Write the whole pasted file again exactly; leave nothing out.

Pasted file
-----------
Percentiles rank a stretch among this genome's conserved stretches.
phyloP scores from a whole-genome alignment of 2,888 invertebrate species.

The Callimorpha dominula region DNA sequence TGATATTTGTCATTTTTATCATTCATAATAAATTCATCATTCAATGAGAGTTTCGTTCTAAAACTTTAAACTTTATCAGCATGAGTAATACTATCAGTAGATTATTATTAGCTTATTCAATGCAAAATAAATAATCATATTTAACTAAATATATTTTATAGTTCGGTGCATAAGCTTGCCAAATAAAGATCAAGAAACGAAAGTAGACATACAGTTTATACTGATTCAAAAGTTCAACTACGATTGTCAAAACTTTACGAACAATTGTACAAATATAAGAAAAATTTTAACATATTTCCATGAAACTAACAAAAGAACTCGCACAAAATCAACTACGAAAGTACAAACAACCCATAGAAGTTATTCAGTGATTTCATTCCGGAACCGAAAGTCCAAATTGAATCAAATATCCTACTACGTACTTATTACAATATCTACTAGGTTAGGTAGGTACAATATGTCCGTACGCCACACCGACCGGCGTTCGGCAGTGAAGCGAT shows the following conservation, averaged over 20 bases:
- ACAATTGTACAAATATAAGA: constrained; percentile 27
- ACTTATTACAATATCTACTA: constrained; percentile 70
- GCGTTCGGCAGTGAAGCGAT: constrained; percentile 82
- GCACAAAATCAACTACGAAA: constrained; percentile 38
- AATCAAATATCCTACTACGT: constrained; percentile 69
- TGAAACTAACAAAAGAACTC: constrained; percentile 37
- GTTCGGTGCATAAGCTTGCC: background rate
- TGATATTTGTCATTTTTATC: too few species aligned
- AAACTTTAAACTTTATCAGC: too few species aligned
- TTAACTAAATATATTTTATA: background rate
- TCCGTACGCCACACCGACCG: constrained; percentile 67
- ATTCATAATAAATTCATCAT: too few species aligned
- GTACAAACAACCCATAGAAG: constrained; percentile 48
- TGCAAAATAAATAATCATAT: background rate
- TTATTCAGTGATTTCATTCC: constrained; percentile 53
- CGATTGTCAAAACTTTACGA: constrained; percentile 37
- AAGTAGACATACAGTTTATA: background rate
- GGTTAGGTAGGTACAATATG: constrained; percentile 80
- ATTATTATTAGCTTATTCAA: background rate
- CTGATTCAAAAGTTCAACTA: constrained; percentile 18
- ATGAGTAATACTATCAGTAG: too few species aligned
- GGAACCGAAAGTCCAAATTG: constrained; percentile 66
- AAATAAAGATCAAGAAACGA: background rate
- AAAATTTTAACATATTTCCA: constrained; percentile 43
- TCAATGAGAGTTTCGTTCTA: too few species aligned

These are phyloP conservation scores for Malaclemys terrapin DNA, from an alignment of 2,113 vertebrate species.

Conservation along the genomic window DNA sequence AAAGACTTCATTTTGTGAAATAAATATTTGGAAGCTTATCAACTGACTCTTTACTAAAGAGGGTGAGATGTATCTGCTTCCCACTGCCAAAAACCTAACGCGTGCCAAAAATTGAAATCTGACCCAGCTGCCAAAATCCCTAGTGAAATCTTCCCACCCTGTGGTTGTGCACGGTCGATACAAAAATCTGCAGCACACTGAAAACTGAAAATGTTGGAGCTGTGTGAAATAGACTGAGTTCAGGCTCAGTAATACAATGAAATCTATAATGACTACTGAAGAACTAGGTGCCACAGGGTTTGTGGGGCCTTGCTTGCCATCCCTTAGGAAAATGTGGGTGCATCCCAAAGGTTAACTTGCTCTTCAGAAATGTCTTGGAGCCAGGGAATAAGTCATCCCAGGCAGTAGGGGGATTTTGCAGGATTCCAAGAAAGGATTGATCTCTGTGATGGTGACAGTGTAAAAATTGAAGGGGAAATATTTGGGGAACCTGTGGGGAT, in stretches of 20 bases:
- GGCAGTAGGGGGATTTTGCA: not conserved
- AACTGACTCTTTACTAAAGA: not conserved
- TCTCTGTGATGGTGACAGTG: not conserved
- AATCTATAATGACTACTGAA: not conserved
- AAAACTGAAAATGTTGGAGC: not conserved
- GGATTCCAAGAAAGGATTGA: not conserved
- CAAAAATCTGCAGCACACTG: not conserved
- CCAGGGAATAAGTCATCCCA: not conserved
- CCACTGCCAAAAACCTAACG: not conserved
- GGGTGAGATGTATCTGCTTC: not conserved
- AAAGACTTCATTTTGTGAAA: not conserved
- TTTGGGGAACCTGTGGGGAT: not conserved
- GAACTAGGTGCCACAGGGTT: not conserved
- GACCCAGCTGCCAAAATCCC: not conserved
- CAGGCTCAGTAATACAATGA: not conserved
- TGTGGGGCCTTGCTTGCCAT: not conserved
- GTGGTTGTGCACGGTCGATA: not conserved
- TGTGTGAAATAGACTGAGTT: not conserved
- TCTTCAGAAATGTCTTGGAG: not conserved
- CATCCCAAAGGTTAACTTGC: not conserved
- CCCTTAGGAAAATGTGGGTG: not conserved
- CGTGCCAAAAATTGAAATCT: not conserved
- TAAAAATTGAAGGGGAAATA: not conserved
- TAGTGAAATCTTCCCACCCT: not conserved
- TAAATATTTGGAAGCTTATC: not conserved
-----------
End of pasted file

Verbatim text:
Percentiles rank a stretch among this genome's conserved stretches.
phyloP scores from a whole-genome alignment of 2,888 invertebrate species.

The Callimorpha dominula region DNA sequence TGATATTTGTCATTTTTATCATTCATAATAAATTCATCATTCAATGAGAGTTTCGTTCTAAAACTTTAAACTTTATCAGCATGAGTAATACTATCAGTAGATTATTATTAGCTTATTCAATGCAAAATAAATAATCATATTTAACTAAATATATTTTATAGTTCGGTGCATAAGCTTGCCAAATAAAGATCAAGAAACGAAAGTAGACATACAGTTTATACTGATTCAAAAGTTCAACTACGATTGTCAAAACTTTACGAACAATTGTACAAATATAAGAAAAATTTTAACATATTTCCATGAAACTAACAAAAGAACTCGCACAAAATCAACTACGAAAGTACAAACAACCCATAGAAGTTATTCAGTGATTTCATTCCGGAACCGAAAGTCCAAATTGAATCAAATATCCTACTACGTACTTATTACAATATCTACTAGGTTAGGTAGGTACAATATGTCCGTACGCCACACCGACCGGCGTTCGGCAGTGAAGCGAT shows the following conservation, averaged over 20 bases:
- ACAATTGTACAAATATAAGA: constrained; percentile 27
- ACTTATTACAATATCTACTA: constrained; percentile 70
- GCGTTCGGCAGTGAAGCGAT: constrained; percentile 82
- GCACAAAATCAACTACGAAA: constrained; percentile 38
- AATCAAATATCCTACTACGT: constrained; percentile 69
- TGAAACTAACAAAAGAACTC: constrained; percentile 37
- GTTCGGTGCATAAGCTTGCC: background rate
- TGATATTTGTCATTTTTATC: too few species aligned
- AAACTTTAAACTTTATCAGC: too few species aligned
- TTAACTAAATATATTTTATA: background rate
- TCCGTACGCCACACCGACCG: constrained; percentile 67
- ATTCATAATAAATTCATCAT: too few species aligned
- GTACAAACAACCCATAGAAG: constrained; percentile 48
- TGCAAAATAAATAATCATAT: background rate
- TTATTCAGTGATTTCATTCC: constrained; percentile 53
- CGATTGTCAAAACTTTACGA: constrained; percentile 37
- AAGTAGACATACAGTTTATA: background rate
- GGTTAGGTAGGTACAATATG: constrained; percentile 80
- ATTATTATTAGCTTATTCAA: background rate
- CTGATTCAAAAGTTCAACTA: constrained; percentile 18
- ATGAGTAATACTATCAGTAG: too few species aligned
- GGAACCGAAAGTCCAAATTG: constrained; percentile 66
- AAATAAAGATCAAGAAACGA: background rate
- AAAATTTTAACATATTTCCA: constrained; percentile 43
- TCAATGAGAGTTTCGTTCTA: too few species aligned

These are phyloP conservation scores for Malaclemys terrapin DNA, from an alignment of 2,113 vertebrate species.

Conservation along the genomic window DNA sequence AAAGACTTCATTTTGTGAAATAAATATTTGGAAGCTTATCAACTGACTCTTTACTAAAGAGGGTGAGATGTATCTGCTTCCCACTGCCAAAAACCTAACGCGTGCCAAAAATTGAAATCTGACCCAGCTGCCAAAATCCCTAGTGAAATCTTCCCACCCTGTGGTTGTGCACGGTCGATACAAAAATCTGCAGCACACTGAAAACTGAAAATGTTGGAGCTGTGTGAAATAGACTGAGTTCAGGCTCAGTAATACAATGAAATCTATAATGACTACTGAAGAACTAGGTGCCACAGGGTTTGTGGGGCCTTGCTTGCCATCCCTTAGGAAAATGTGGGTGCATCCCAAAGGTTAACTTGCTCTTCAGAAATGTCTTGGAGCCAGGGAATAAGTCATCCCAGGCAGTAGGGGGATTTTGCAGGATTCCAAGAAAGGATTGATCTCTGTGATGGTGACAGTGTAAAAATTGAAGGGGAAATATTTGGGGAACCTGTGGGGAT, in stretches of 20 bases:
- GGCAGTAGGGGGATTTTGCA: not conserved
- AACTGACTCTTTACTAAAGA: not conserved
- TCTCTGTGATGGTGACAGTG: not conserved
- AATCTATAATGACTACTGAA: not conserved
- AAAACTGAAAATGTTGGAGC: not conserved
- GGATTCCAAGAAAGGATTGA: not conserved
- CAAAAATCTGCAGCACACTG: not conserved
- CCAGGGAATAAGTCATCCCA: not conserved
- CCACTGCCAAAAACCTAACG: not conserved
- GGGTGAGATGTATCTGCTTC: not conserved
- AAAGACTTCATTTTGTGAAA: not conserved
- TTTGGGGAACCTGTGGGGAT: not conserved
- GAACTAGGTGCCACAGGGTT: not conserved
- GACCCAGCTGCCAAAATCCC: not conserved
- CAGGCTCAGTAATACAATGA: not conserved
- TGTGGGGCCTTGCTTGCCAT: not conserved
- GTGGTTGTGCACGGTCGATA: not conserved
- TGTGTGAAATAGACTGAGTT: not conserved
- TCTTCAGAAATGTCTTGGAG: not conserved
- CATCCCAAAGGTTAACTTGC: not conserved
- CCCTTAGGAAAATGTGGGTG: not conserved
- CGTGCCAAAAATTGAAATCT: not conserved
- TAAAAATTGAAGGGGAAATA: not conserved
- TAGTGAAATCTTCCCACCCT: not conserved
- TAAATATTTGGAAGCTTATC: not conserved